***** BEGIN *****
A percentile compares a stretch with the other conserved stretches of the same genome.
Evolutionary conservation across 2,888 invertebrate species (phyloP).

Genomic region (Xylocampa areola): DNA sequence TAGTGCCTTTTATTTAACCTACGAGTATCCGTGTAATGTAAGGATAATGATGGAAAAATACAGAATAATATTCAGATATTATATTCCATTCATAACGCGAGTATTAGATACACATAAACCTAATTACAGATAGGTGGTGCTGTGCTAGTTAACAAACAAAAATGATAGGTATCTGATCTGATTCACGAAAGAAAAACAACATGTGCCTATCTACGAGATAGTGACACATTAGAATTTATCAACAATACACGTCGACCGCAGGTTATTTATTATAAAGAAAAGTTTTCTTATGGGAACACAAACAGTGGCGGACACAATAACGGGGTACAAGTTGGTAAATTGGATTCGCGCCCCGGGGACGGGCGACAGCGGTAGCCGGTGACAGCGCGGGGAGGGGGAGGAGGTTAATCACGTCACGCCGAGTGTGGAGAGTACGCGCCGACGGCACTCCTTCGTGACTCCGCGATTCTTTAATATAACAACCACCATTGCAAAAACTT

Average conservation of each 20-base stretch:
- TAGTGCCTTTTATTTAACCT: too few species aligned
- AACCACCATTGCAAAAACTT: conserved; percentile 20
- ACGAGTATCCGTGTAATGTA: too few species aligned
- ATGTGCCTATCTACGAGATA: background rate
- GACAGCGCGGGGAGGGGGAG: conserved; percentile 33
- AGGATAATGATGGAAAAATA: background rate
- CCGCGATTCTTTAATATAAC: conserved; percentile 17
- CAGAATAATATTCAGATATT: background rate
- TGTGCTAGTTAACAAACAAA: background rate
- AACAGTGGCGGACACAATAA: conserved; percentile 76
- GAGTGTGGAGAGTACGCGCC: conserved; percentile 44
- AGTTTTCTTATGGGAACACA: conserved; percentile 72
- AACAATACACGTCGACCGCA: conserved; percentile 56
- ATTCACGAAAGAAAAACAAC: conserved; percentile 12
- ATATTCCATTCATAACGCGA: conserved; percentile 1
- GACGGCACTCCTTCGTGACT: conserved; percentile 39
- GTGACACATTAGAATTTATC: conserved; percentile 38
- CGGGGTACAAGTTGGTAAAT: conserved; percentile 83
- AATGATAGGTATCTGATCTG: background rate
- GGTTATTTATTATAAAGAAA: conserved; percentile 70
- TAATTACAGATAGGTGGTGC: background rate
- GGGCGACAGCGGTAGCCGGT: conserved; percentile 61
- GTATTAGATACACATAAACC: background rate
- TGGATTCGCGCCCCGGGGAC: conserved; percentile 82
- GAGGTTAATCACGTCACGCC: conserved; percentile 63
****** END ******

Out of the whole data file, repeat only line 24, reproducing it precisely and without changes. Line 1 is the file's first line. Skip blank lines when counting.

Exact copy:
- GGTTATTTATTATAAAGAAA: conserved; percentile 70